The draft regulations establish explicit provisions on manufacturers’ responsibilities for the follow-up of the quality, performance and safety of devices placed on the market. This will allow manufacturers to act swiftly when concerns arise and help them to improve their devices continuously on the basis of actual data. Manufacturers and other economic operators will have clear responsibilities, for instance on liability, but also on registering complaints on devices. The draft regulations also improve the availability of clinical data on devices. The protection of patients participating in clinical investigations will also be strengthened.
Strengthened rules for high risk devices
Certain high risk devices, such as implants, may undergo an additional check by experts before they are placed on the market. Expert panels and laboratories will play a key role in supporting the legislative system, to provide expertise and guidance on clinical aspects to notified bodies, competent authorities and to manufacturers.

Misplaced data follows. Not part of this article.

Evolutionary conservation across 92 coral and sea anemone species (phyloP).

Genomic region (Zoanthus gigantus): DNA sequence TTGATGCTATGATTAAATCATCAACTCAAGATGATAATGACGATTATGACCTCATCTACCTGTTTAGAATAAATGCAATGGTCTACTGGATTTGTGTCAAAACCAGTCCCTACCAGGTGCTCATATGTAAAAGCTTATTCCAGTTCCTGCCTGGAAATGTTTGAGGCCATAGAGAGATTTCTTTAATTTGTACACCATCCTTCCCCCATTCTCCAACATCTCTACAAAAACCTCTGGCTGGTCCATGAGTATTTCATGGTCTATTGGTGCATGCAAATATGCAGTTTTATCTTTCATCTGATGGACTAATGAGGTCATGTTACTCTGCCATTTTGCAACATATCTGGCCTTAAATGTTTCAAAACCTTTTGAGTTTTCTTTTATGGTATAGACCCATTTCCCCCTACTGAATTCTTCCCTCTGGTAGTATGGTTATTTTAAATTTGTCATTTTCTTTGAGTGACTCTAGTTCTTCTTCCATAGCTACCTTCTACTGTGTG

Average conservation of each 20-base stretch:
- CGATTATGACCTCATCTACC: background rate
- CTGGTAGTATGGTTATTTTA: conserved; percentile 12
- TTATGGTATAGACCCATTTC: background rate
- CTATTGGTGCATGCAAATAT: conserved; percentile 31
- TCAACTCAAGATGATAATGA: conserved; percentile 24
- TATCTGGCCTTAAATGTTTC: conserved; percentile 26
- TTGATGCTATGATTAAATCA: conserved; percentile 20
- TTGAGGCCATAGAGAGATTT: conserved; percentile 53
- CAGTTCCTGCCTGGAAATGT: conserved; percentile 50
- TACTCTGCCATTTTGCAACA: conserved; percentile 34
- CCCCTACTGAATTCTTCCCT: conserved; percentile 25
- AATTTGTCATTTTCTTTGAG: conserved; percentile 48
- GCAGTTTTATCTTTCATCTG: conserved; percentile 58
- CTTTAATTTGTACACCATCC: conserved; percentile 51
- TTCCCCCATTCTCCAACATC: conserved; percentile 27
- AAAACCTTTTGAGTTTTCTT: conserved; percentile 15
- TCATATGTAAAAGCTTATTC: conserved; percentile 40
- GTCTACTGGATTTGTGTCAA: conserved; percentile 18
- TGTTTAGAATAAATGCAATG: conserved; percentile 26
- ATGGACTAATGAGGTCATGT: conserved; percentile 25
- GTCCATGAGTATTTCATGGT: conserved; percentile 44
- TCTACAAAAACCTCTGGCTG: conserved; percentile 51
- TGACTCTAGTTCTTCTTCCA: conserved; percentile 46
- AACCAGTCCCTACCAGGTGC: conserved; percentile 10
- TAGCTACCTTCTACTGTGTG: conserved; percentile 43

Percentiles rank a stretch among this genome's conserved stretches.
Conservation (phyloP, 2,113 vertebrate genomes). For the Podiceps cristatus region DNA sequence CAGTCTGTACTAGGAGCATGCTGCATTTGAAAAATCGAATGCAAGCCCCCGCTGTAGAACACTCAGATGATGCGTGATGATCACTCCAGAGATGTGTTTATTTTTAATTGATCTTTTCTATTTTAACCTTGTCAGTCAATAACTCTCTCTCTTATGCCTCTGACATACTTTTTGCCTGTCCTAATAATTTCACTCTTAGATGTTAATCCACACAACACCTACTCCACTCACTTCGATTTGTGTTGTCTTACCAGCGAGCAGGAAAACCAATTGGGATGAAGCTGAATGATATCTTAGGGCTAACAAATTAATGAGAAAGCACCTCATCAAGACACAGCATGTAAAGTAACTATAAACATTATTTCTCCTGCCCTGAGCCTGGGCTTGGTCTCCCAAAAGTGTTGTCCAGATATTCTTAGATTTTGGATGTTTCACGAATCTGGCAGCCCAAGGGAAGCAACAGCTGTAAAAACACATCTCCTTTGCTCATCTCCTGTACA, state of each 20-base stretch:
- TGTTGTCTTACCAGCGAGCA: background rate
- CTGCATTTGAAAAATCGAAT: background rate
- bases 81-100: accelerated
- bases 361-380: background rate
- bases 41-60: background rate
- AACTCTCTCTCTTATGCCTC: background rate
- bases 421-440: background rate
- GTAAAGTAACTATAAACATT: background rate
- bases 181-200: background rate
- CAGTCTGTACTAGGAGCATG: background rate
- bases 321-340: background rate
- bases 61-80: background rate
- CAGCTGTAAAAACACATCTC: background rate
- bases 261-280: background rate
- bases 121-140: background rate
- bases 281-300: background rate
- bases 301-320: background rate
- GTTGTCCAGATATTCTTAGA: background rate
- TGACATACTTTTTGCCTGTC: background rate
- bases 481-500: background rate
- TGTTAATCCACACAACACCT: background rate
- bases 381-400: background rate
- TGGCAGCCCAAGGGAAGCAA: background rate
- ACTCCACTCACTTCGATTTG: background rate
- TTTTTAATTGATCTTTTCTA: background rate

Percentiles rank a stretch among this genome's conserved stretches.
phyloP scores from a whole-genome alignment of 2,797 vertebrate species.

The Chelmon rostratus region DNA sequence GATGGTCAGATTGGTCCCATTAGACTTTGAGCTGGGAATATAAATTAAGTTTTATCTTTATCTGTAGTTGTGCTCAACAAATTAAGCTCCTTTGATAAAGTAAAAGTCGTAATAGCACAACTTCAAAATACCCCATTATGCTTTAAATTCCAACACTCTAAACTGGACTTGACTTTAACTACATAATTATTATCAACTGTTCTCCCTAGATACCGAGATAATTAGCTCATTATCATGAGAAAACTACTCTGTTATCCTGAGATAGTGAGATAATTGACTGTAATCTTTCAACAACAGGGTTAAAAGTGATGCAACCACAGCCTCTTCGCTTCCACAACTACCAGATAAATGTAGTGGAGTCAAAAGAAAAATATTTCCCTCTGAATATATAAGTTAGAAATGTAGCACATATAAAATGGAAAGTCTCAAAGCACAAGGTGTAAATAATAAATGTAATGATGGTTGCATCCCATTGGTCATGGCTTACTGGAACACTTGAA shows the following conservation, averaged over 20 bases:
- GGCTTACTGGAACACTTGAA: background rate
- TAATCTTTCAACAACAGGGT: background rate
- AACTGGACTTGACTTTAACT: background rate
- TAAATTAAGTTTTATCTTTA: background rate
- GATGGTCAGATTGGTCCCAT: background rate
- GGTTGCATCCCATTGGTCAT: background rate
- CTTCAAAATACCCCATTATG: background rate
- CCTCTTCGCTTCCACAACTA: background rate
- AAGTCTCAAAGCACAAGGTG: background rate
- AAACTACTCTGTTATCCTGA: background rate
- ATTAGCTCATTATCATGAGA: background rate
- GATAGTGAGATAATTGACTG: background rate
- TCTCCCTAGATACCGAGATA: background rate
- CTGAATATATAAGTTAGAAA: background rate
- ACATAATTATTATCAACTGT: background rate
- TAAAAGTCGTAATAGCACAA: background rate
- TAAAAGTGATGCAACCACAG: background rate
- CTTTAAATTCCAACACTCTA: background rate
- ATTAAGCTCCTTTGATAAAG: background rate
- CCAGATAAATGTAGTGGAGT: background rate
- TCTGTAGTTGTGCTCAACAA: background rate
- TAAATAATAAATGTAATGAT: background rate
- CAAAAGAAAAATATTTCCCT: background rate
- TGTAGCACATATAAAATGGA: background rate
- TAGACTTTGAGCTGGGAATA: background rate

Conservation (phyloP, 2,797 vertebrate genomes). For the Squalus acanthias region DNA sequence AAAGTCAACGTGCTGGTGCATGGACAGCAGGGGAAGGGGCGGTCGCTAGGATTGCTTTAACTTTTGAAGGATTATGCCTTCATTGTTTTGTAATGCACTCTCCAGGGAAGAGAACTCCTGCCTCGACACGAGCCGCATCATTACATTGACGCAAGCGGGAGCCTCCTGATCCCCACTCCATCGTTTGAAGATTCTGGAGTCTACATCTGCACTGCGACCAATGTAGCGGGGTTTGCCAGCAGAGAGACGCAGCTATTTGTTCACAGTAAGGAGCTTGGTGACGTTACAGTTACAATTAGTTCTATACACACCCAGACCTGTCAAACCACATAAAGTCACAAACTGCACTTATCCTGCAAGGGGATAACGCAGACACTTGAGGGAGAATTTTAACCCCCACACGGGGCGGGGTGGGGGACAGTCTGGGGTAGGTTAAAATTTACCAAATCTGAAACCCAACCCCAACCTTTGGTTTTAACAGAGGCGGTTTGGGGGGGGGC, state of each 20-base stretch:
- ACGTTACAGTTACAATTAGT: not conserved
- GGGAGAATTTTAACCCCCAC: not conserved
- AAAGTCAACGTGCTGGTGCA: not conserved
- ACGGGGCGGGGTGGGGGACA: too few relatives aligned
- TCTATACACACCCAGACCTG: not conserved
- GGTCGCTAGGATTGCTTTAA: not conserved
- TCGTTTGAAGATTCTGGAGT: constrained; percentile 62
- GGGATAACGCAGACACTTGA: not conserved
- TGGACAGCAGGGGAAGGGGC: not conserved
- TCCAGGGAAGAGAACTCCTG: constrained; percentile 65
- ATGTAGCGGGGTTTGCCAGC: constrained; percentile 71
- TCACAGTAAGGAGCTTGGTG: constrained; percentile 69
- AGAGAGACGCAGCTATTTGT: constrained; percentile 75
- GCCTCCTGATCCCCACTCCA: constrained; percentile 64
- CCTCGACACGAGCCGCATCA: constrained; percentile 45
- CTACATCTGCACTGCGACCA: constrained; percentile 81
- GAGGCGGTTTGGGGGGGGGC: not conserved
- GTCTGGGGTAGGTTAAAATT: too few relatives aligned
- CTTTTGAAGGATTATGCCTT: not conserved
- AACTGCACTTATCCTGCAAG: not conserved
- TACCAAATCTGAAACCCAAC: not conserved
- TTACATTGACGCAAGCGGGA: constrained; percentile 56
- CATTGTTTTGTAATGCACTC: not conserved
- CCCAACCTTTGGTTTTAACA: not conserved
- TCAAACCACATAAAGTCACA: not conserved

The new EU rules also explicitly cover certain devices without a medical purpose but with similar characteristics as medical devices. This concerns for instance fillers and coloured contact lenses for cosmetic purposes.
More transparency for patients and increased traceability
A central database will be set up to create an improved system for all relevant information. It will cover economic operators, notified bodies, market surveillance, vigilance, clinical investigations and certificates. In addition, it will provide patients, healthcare professionals and the public with comprehensive information on products available in the EU. This will enable them to make better informed decisions. Patients who are implanted with a device will be given key information on the product, including any precautions which might need to be taken.
Devices will have a unique identification number to provide for traceability throughout the supply chain to the end-user or patient.
The Council’s Permanent Representatives Committee will be invited to endorse the agreement probably mid-June 2016. Once the Parliament’s ENVI committee has also confirmed that it can accept the compromise the Council will be invited to confirm the agreement. Following the revision of the texts by the lawyer-linguists the two regulations will have to be formally adopted by the Council and the Parliament. The new rules will apply three years after publication as regards medical devices and five years after publication as regards in vitro diagnostic medical devices.
Here are some specific highlights:
- The rules will further tighten the rules for the independent bodies that are responsible for assessing medical devices before they can be placed on the market (the so-called “notified bodies”).